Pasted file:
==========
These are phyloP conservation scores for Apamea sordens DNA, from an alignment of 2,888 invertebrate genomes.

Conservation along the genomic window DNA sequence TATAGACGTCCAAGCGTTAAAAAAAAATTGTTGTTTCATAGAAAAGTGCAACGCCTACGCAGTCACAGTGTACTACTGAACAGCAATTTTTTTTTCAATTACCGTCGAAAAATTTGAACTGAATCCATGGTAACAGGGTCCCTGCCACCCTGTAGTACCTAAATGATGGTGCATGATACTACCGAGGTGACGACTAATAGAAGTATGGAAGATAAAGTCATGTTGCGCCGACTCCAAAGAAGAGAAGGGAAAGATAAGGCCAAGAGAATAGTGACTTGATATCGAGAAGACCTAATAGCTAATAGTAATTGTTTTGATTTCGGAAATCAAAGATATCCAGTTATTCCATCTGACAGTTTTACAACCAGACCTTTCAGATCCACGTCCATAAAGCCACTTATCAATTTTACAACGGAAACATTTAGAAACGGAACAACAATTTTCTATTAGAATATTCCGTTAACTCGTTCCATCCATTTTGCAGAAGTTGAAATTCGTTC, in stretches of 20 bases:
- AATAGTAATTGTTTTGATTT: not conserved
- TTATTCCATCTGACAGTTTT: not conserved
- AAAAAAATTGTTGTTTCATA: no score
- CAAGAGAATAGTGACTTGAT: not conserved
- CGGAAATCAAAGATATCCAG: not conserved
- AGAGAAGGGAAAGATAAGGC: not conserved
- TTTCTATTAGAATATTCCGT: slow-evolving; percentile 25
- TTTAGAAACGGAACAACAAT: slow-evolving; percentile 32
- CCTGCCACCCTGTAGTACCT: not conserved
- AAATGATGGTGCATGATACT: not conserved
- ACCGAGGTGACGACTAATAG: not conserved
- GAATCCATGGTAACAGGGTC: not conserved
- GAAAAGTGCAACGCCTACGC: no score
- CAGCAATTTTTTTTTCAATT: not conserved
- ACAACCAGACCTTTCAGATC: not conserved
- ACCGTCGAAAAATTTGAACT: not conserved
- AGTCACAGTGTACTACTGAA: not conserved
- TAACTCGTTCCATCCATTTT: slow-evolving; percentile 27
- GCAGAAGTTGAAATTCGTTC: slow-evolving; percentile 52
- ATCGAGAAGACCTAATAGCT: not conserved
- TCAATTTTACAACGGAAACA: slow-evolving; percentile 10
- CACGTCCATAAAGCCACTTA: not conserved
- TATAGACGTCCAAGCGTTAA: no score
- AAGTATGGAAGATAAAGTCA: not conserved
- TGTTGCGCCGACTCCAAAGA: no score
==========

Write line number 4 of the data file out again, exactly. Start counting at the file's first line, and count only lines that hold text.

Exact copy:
- TTATTCCATCTGACAGTTTT: not conserved